The Campaign for Teachers College, Columbia University
Teachers College, Columbia University

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TC Launches $300 Million Fundraising Campaign for the Future
TC Launches $300 Million Fundraising Campaign for the Future

Speaking to an audience of some 600 alumni, faculty, students and friends of TC at the Apollo Theater, TC President Susan Fuhrman put the finishing touches on a yearlong celebration of the College's founding and announced a $300 million fundraising campaign
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If You Like the College, You'll Love the Show
If You Like the College, You'll Love the Show

Behind the scenes of "TC: The musical"
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An Education Scriptwriter Who's Canned the Spinach
An Education Scriptwriter Who's Canned the Spinach

Scott Cameron (M.A.'96) believes in a sweet spot where education meets entertainment. It's a view he developed at Teachers College
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Determining R.O.I. for Education

Henry Levin, William Heard Kilpatrick Professor of Economics and Education

Henry Levin, William Heard Kilpatrick Professor of Economics and Education

TC’s Center for Benefit-Cost Studies of Education (CBCSE), backed by a $500,000 grant from the federal Institute of Education Studies (IES), is making its methods widely available to other researchers.

The goal of the IES-funded project is to demonstrate how to conduct cost-effectiveness analysis in education and to promote its use among policymakers to improve the productivity of resource allocation decisions.

CBCSE was founded by Henry Levin, TC’s William Heard Kilpatrick Professor of Economics and Education, and his colleague, Clive Belfield, Professor of Economics at Queens College. During the early 1970s, at the request of a Congressional committee headed by then Senator Walter Mondale, Levin conducted the first major analysis of the financial impact on the nation of the failure to graduate from high school.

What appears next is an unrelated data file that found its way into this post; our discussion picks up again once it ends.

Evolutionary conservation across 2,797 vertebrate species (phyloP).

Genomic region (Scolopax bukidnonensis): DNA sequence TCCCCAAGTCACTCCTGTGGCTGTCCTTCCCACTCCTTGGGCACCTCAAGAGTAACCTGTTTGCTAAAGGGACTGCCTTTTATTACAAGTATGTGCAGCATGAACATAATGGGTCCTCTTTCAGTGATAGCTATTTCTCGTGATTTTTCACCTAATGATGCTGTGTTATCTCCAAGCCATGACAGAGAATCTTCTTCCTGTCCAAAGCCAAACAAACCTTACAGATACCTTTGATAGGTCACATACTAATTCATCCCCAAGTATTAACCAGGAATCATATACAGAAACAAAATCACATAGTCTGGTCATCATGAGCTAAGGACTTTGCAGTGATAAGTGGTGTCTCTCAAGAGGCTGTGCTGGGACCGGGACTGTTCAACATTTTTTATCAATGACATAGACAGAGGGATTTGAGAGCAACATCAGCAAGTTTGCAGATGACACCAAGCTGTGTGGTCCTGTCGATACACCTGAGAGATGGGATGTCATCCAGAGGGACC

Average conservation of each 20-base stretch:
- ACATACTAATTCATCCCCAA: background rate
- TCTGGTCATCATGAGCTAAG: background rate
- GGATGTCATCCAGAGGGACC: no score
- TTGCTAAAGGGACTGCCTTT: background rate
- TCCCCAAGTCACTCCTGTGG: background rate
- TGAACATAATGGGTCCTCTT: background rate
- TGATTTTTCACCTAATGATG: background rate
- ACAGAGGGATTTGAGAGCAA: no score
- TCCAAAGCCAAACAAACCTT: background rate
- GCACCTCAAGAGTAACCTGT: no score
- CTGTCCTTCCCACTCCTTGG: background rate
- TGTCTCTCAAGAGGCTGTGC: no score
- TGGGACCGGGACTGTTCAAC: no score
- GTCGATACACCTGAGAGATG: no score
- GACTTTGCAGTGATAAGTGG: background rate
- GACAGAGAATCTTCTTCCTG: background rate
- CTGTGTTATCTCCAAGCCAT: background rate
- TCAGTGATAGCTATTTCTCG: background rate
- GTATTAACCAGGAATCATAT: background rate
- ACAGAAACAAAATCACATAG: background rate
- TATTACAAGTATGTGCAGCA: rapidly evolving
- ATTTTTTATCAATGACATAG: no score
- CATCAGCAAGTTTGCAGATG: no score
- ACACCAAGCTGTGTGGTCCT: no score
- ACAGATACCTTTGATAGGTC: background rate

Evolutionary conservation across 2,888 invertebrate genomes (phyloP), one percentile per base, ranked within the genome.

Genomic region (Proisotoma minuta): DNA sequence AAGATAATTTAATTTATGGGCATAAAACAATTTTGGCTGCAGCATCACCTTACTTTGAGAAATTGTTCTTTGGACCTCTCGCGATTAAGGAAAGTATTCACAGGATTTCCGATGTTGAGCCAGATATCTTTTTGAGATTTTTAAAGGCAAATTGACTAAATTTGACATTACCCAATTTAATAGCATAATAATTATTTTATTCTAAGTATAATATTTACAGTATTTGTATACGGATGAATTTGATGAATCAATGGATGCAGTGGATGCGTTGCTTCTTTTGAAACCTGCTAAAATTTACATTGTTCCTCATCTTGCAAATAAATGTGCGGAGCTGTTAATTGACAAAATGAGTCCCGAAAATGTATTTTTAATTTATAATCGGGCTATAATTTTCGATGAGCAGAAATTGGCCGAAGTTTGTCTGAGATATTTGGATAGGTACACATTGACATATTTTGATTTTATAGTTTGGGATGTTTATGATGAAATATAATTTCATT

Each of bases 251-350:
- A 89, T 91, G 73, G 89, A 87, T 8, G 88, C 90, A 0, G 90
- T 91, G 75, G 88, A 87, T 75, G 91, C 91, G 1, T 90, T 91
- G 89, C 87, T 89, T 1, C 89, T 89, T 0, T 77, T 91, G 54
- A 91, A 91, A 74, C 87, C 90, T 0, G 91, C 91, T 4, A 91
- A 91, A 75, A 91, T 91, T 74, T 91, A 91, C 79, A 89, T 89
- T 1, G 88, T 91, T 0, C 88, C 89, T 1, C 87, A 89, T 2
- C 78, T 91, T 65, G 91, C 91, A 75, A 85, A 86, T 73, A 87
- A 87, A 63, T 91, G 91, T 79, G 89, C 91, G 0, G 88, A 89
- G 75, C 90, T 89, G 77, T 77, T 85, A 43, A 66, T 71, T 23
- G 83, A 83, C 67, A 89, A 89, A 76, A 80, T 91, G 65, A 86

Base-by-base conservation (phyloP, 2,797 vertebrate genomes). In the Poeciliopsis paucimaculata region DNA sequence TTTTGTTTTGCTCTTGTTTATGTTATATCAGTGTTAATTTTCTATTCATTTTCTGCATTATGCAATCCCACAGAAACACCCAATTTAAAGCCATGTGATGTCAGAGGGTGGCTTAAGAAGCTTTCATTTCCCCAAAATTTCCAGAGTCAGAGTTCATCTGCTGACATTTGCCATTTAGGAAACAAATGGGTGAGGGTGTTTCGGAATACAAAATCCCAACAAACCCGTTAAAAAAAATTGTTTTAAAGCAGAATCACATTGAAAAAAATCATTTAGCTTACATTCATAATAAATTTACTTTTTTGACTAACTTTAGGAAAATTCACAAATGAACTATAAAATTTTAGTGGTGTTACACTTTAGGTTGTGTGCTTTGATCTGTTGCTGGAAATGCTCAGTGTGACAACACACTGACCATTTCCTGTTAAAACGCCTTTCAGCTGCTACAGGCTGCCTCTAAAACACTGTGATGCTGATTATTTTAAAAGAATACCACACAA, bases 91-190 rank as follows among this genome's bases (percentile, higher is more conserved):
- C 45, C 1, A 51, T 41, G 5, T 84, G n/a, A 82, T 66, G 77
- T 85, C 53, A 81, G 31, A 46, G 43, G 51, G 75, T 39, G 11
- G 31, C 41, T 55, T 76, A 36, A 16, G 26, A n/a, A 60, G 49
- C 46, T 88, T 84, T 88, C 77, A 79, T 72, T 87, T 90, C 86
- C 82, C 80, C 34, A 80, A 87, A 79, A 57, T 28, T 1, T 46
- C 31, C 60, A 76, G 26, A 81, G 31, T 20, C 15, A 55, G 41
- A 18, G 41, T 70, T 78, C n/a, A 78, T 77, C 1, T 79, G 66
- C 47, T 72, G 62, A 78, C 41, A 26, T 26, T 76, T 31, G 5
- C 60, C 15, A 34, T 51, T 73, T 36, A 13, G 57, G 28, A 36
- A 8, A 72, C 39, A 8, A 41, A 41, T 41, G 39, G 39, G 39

In 2005, armed with more sophisticated tools and methodologies, Levin repeated that exercise, and – together with colleagues at Columbia, Princeton, Rutgers and other institutions – calculated the costs to society, in terms of lost tax revenue and the added burden on the health care, welfare and prison systems, associated with failure to graduate.

Since founding CBCSE, Levin and Belfield have repeatedly demonstrated that significant return on investment could be achieved if proven strategies to boost graduation rates were implemented on a broad scale.

The IES-funded project includes a 2012 report showing that among five programs with a positive impact on high school completion rates, those targeting youths who had already dropped out were significantly more expensive. CBCSE also is developing a set of resources that constitute a Cost Tool Kit to facilitate the collection of cost data for educational programs.